hubris [hyoo-bris, hoo-bris]
1. Excessive pride or self-confidence; (in Greek tragedy) excessive pride towards or defiance of the gods, leading to nemesis.
2. wanton insolence or arrogance resulting from excessive pride or from passion
When conceived it was a project of almost unimaginable boldness and foolhardiness, requiring great bravura, risking great hubris. (Simon Winchester, The Professor and the Madman)
Downes disparages this as hubris , "man too big for his boots." (Bill Morris, Rackstraw Downes's Art and Essays Are Two Sides of the Same Genius, 2004)
The three chief virtues of a programmer are: Laziness, Impatience and Hubris. (Larry Wall)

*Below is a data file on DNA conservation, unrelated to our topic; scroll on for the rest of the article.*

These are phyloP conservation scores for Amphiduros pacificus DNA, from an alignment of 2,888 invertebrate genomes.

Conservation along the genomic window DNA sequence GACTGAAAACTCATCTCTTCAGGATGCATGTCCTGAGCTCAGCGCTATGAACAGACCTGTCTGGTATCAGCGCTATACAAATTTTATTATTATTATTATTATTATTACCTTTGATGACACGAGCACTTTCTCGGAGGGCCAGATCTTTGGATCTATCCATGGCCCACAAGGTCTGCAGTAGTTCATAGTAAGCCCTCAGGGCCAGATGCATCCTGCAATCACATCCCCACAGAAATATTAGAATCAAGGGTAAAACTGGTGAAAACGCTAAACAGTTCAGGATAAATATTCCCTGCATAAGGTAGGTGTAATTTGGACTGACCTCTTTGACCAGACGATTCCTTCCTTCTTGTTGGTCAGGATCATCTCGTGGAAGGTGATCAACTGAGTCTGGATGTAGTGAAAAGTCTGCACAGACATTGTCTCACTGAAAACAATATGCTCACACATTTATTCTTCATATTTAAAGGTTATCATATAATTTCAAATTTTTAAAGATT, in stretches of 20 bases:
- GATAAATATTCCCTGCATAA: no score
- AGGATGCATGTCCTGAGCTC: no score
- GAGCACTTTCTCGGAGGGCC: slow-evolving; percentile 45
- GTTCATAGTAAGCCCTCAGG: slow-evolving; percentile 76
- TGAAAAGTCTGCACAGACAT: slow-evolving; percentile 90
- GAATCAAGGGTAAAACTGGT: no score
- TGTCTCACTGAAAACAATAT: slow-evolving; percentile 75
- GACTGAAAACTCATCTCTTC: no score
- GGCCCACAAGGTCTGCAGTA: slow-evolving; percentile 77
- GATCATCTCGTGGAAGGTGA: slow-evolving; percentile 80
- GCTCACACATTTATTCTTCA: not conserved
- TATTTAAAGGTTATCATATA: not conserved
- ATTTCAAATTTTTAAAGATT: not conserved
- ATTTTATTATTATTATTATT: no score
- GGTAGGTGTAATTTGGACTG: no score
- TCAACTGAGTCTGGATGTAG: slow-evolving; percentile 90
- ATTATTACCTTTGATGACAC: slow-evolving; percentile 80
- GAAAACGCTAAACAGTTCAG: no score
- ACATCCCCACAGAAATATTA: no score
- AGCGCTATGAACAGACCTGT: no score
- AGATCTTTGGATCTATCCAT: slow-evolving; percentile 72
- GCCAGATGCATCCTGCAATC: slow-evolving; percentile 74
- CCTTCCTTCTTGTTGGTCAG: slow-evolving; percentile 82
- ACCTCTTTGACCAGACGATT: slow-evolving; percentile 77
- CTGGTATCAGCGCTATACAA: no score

1884, a back-formation from hubristic or else from Greek hybris "wanton violence, insolence, outrage," originally "presumption toward the gods." Spelling hybris is more classically correct and began to appear in English in translations of Nietzsche c. 1911.. (Online Etymology Dictionary)
English picked up both the concept of hubris and the term for that particular brand of cockiness from the ancient Greeks, who considered hubris a dangerous character flaw capable of provoking the wrath of the gods. In classical Greek tragedy, hubris was often a fatal shortcoming that brought about the fall of the tragic hero. Typically, overconfidence led the hero to attempt to overstep the boundaries of human limitations and assume a godlike status, and the gods inevitably humbled the offender with a sharp reminder of his or her mortality. (Mirriam-Webster)